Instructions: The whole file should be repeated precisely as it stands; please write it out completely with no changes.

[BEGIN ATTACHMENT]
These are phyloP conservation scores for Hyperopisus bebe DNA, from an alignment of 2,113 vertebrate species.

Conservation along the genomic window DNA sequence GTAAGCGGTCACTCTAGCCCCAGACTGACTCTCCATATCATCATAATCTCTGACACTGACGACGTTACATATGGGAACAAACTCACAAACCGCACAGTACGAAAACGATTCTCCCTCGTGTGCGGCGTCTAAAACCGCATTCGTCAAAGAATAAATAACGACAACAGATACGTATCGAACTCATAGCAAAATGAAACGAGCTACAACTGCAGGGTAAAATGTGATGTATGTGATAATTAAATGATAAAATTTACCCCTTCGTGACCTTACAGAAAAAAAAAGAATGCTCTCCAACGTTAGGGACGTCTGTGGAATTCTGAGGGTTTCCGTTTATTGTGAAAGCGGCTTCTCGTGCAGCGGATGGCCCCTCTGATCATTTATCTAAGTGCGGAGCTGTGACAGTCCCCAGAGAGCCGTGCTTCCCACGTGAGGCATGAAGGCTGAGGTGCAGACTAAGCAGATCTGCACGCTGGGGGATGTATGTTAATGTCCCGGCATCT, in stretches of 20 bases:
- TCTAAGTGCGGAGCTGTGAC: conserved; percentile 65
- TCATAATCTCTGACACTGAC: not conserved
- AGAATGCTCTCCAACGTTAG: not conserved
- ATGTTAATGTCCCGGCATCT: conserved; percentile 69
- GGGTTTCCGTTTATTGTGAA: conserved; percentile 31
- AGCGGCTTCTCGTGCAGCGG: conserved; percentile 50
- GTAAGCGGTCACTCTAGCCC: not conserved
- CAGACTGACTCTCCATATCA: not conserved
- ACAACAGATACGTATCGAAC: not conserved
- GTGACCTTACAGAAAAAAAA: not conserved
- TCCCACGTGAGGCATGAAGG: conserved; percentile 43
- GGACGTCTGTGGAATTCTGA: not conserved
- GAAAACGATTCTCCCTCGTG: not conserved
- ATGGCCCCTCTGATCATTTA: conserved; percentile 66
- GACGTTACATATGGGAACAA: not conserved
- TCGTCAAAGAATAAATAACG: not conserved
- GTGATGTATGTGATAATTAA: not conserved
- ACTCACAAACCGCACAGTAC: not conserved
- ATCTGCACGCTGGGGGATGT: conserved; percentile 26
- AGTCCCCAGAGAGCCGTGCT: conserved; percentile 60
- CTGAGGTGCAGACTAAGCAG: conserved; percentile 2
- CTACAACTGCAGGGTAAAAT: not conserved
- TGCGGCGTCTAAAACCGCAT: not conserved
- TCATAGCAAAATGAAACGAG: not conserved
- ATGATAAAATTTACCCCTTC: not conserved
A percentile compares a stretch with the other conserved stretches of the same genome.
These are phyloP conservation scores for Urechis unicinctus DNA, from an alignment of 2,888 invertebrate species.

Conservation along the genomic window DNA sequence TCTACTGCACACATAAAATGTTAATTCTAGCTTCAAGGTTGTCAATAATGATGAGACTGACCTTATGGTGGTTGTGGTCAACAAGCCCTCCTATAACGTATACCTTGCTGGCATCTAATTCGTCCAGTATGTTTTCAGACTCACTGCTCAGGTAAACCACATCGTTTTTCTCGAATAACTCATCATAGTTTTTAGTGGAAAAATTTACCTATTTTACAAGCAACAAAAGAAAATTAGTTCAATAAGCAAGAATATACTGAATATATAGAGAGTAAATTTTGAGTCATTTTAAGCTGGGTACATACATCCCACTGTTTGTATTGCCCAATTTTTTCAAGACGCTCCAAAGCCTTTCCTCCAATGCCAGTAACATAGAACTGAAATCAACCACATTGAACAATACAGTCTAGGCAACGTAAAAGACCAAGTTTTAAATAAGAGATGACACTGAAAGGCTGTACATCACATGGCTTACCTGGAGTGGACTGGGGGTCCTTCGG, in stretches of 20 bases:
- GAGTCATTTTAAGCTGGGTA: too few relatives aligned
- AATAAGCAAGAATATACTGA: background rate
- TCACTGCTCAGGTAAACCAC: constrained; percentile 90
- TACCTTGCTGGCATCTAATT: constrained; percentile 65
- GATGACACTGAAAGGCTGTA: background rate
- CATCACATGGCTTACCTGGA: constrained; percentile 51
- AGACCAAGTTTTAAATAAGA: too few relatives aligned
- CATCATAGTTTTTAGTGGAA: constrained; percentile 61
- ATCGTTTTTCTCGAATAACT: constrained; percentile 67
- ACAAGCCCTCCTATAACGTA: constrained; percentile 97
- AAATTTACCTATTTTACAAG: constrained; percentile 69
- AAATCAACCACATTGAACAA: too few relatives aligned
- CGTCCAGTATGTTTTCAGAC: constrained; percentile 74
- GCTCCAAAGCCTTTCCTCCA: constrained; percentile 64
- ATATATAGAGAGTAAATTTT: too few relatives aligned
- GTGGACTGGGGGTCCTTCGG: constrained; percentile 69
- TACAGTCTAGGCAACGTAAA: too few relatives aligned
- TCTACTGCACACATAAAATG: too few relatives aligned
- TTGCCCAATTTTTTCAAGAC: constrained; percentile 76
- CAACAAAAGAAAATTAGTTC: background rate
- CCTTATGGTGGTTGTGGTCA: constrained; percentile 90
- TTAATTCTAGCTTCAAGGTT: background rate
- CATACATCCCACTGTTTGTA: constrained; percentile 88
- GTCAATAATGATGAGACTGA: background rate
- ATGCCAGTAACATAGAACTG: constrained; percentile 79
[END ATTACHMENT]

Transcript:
These are phyloP conservation scores for Hyperopisus bebe DNA, from an alignment of 2,113 vertebrate species.

Conservation along the genomic window DNA sequence GTAAGCGGTCACTCTAGCCCCAGACTGACTCTCCATATCATCATAATCTCTGACACTGACGACGTTACATATGGGAACAAACTCACAAACCGCACAGTACGAAAACGATTCTCCCTCGTGTGCGGCGTCTAAAACCGCATTCGTCAAAGAATAAATAACGACAACAGATACGTATCGAACTCATAGCAAAATGAAACGAGCTACAACTGCAGGGTAAAATGTGATGTATGTGATAATTAAATGATAAAATTTACCCCTTCGTGACCTTACAGAAAAAAAAAGAATGCTCTCCAACGTTAGGGACGTCTGTGGAATTCTGAGGGTTTCCGTTTATTGTGAAAGCGGCTTCTCGTGCAGCGGATGGCCCCTCTGATCATTTATCTAAGTGCGGAGCTGTGACAGTCCCCAGAGAGCCGTGCTTCCCACGTGAGGCATGAAGGCTGAGGTGCAGACTAAGCAGATCTGCACGCTGGGGGATGTATGTTAATGTCCCGGCATCT, in stretches of 20 bases:
- TCTAAGTGCGGAGCTGTGAC: conserved; percentile 65
- TCATAATCTCTGACACTGAC: not conserved
- AGAATGCTCTCCAACGTTAG: not conserved
- ATGTTAATGTCCCGGCATCT: conserved; percentile 69
- GGGTTTCCGTTTATTGTGAA: conserved; percentile 31
- AGCGGCTTCTCGTGCAGCGG: conserved; percentile 50
- GTAAGCGGTCACTCTAGCCC: not conserved
- CAGACTGACTCTCCATATCA: not conserved
- ACAACAGATACGTATCGAAC: not conserved
- GTGACCTTACAGAAAAAAAA: not conserved
- TCCCACGTGAGGCATGAAGG: conserved; percentile 43
- GGACGTCTGTGGAATTCTGA: not conserved
- GAAAACGATTCTCCCTCGTG: not conserved
- ATGGCCCCTCTGATCATTTA: conserved; percentile 66
- GACGTTACATATGGGAACAA: not conserved
- TCGTCAAAGAATAAATAACG: not conserved
- GTGATGTATGTGATAATTAA: not conserved
- ACTCACAAACCGCACAGTAC: not conserved
- ATCTGCACGCTGGGGGATGT: conserved; percentile 26
- AGTCCCCAGAGAGCCGTGCT: conserved; percentile 60
- CTGAGGTGCAGACTAAGCAG: conserved; percentile 2
- CTACAACTGCAGGGTAAAAT: not conserved
- TGCGGCGTCTAAAACCGCAT: not conserved
- TCATAGCAAAATGAAACGAG: not conserved
- ATGATAAAATTTACCCCTTC: not conserved
A percentile compares a stretch with the other conserved stretches of the same genome.
These are phyloP conservation scores for Urechis unicinctus DNA, from an alignment of 2,888 invertebrate species.

Conservation along the genomic window DNA sequence TCTACTGCACACATAAAATGTTAATTCTAGCTTCAAGGTTGTCAATAATGATGAGACTGACCTTATGGTGGTTGTGGTCAACAAGCCCTCCTATAACGTATACCTTGCTGGCATCTAATTCGTCCAGTATGTTTTCAGACTCACTGCTCAGGTAAACCACATCGTTTTTCTCGAATAACTCATCATAGTTTTTAGTGGAAAAATTTACCTATTTTACAAGCAACAAAAGAAAATTAGTTCAATAAGCAAGAATATACTGAATATATAGAGAGTAAATTTTGAGTCATTTTAAGCTGGGTACATACATCCCACTGTTTGTATTGCCCAATTTTTTCAAGACGCTCCAAAGCCTTTCCTCCAATGCCAGTAACATAGAACTGAAATCAACCACATTGAACAATACAGTCTAGGCAACGTAAAAGACCAAGTTTTAAATAAGAGATGACACTGAAAGGCTGTACATCACATGGCTTACCTGGAGTGGACTGGGGGTCCTTCGG, in stretches of 20 bases:
- GAGTCATTTTAAGCTGGGTA: too few relatives aligned
- AATAAGCAAGAATATACTGA: background rate
- TCACTGCTCAGGTAAACCAC: constrained; percentile 90
- TACCTTGCTGGCATCTAATT: constrained; percentile 65
- GATGACACTGAAAGGCTGTA: background rate
- CATCACATGGCTTACCTGGA: constrained; percentile 51
- AGACCAAGTTTTAAATAAGA: too few relatives aligned
- CATCATAGTTTTTAGTGGAA: constrained; percentile 61
- ATCGTTTTTCTCGAATAACT: constrained; percentile 67
- ACAAGCCCTCCTATAACGTA: constrained; percentile 97
- AAATTTACCTATTTTACAAG: constrained; percentile 69
- AAATCAACCACATTGAACAA: too few relatives aligned
- CGTCCAGTATGTTTTCAGAC: constrained; percentile 74
- GCTCCAAAGCCTTTCCTCCA: constrained; percentile 64
- ATATATAGAGAGTAAATTTT: too few relatives aligned
- GTGGACTGGGGGTCCTTCGG: constrained; percentile 69
- TACAGTCTAGGCAACGTAAA: too few relatives aligned
- TCTACTGCACACATAAAATG: too few relatives aligned
- TTGCCCAATTTTTTCAAGAC: constrained; percentile 76
- CAACAAAAGAAAATTAGTTC: background rate
- CCTTATGGTGGTTGTGGTCA: constrained; percentile 90
- TTAATTCTAGCTTCAAGGTT: background rate
- CATACATCCCACTGTTTGTA: constrained; percentile 88
- GTCAATAATGATGAGACTGA: background rate
- ATGCCAGTAACATAGAACTG: constrained; percentile 79